The mean streets of Cleveland aren't so mean according to a new report from Transportation for America. "Dangerous by Design" catalogs and ranks pedestrian safety numbers from across the nation for the last decade, a report the group emphasizes is necessary because of the 47,000 pedestrians killed and 688,000 injured by cars since 2000. They note that "despite the fact that pedestrians account for 12 percent of all road fatalities, pedestrian safety only gets 1.5 percent of safety funding."
Cleveland, out of 52 metro areas, ranked second best, with 139 fatalities over the decade. Other numbers for the Forest City walkers:1.1 average annual pedestrian fatalities per 100,000 people, 2.2% walk to work, and a 29.1 Pedestrian Danger Index, the fancy metric they used to rank cities. (Boston was the best, Orlando the worst.)
Here's the nut of the story:
T4America’s analysis of the national traffic safety database reveals that more than 52 percent of pedestrian deaths happen on arterial roads designed to accommodate many cars on many lanes at high speeds, with little to no accommodation for people on foot. Those roads often lack sidewalks, crosswalks, and medians for safe pedestrian crossings. “All too often, the consequences of this lack of basic infrastructure are fatal,” the authors note. “Of the 40,037 pedestrian fatalities for which the location of the collision was known, more than 40 percent were killed where no crosswalk was available.”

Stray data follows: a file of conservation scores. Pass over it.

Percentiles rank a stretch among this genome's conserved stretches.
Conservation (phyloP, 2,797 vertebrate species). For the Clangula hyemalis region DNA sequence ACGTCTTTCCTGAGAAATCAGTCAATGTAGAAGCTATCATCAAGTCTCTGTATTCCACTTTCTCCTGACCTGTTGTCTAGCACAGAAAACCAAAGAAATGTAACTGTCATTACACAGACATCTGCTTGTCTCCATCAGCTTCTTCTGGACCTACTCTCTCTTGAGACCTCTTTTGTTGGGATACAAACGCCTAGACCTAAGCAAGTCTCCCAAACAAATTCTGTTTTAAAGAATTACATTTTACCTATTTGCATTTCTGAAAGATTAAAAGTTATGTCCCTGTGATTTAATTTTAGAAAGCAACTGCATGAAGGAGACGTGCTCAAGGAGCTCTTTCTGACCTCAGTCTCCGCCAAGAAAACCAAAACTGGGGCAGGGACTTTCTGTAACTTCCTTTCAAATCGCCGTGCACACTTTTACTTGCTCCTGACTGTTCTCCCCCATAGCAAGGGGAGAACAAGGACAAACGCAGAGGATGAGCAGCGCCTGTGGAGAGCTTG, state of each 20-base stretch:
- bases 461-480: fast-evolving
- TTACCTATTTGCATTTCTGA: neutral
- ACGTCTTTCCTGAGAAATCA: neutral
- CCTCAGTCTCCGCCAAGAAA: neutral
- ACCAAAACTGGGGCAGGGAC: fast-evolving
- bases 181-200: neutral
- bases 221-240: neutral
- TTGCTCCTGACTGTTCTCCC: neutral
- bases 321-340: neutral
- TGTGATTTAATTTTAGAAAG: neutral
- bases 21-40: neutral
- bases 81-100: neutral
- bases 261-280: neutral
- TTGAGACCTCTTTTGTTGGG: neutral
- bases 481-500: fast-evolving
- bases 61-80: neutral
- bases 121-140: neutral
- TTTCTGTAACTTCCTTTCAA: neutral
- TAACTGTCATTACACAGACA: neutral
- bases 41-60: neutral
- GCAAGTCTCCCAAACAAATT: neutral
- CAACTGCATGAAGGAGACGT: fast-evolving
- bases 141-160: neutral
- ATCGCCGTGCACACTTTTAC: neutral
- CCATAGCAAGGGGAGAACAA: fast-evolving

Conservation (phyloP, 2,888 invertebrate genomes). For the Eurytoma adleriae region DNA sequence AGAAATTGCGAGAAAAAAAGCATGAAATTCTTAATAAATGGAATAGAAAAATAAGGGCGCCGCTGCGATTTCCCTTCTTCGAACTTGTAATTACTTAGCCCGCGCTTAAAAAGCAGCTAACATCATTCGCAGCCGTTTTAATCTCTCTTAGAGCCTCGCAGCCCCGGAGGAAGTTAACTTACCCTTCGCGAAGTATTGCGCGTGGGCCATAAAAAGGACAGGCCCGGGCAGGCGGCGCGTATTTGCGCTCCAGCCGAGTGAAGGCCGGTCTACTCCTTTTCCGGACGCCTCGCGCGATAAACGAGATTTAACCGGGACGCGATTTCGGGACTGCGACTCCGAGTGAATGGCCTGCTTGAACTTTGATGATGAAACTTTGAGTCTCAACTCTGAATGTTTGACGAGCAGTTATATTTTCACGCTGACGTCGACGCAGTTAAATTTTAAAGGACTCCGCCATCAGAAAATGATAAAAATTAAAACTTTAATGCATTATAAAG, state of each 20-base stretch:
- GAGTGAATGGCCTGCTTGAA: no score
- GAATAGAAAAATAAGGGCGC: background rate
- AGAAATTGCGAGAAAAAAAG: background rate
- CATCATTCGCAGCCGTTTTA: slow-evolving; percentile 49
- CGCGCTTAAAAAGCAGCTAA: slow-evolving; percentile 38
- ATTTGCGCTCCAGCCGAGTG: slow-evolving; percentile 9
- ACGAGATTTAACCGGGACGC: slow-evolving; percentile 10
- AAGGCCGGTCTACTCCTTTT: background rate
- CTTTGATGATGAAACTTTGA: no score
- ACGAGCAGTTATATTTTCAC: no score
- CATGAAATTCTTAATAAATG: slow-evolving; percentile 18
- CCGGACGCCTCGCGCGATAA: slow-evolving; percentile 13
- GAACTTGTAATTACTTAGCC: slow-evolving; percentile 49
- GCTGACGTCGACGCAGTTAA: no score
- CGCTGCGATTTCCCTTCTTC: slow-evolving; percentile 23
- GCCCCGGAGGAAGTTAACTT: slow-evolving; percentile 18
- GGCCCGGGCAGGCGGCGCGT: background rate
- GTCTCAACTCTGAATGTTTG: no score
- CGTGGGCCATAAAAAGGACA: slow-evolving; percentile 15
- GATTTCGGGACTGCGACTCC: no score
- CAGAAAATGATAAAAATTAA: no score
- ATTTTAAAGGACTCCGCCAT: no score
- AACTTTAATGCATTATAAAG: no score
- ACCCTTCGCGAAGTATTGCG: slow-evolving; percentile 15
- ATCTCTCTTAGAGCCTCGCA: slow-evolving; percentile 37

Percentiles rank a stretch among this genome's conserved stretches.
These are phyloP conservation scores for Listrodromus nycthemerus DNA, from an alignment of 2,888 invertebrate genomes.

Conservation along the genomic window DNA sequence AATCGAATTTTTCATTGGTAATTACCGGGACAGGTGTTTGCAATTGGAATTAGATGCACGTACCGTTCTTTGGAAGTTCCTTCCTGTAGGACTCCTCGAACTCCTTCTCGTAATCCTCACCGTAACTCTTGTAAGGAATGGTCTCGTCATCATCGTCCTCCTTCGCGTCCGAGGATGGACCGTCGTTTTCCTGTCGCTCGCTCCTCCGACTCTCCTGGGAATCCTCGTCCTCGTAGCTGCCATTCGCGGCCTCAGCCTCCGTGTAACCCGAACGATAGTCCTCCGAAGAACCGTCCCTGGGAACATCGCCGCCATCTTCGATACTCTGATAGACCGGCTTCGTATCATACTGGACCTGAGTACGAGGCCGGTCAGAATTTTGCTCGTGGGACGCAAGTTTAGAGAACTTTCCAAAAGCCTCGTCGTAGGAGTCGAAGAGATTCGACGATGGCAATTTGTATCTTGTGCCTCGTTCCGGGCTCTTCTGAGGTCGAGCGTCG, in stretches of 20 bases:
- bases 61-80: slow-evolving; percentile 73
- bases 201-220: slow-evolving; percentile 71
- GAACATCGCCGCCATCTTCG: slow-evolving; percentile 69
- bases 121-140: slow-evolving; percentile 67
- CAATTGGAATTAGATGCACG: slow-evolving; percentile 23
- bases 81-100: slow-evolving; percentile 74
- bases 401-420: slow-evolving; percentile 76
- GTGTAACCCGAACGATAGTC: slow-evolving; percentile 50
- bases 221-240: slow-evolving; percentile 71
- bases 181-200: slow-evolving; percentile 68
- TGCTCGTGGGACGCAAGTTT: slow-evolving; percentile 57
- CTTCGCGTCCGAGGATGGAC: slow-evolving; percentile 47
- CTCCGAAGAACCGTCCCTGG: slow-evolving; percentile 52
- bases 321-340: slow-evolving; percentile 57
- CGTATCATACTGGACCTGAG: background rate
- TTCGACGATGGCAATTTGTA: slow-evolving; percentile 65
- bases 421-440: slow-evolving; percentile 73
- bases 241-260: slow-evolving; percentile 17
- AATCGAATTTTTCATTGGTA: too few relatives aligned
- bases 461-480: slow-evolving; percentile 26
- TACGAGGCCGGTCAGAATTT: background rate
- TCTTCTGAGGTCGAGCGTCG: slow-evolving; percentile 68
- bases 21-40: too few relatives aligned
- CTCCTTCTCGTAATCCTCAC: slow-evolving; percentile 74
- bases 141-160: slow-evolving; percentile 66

People with few transportation options are especially vulnerable. Low-income people and people of color are disproportionately victims of traffic fatalities while on foot. Children too young to drive are also at risk: “Pedestrian injury is the third leading cause of death by unintentional injury for children 15 and younger, according to CDC mortality data,” Ernst writes. “Nearly 3,900 children 15 years and younger were killed while walking from 2000 through 2007, representing between 25 and 30 percent of all traffic deaths.”
Seniors are nearly twice as likely to be killed while walking as people under 65, the report goes on to say. The higher rate is attributable to the fact that elderly people are more likely to die of their injuries and are more likely to “have physical impairments that decrease their ability to avoid oncoming traffic.” But it’s also an engineering flaw that puts them at greater risk: Older people can’t run across seven lanes of traffic in the time allowed by the crosswalk signal. Nearly two-thirds of transportation planners and engineers said in a survey that they do not consider the needs of older Americans in their planning.
So be thankful that A) No one walks in Cleveland, and B) When they do, we only have to navigate two-lane roads.
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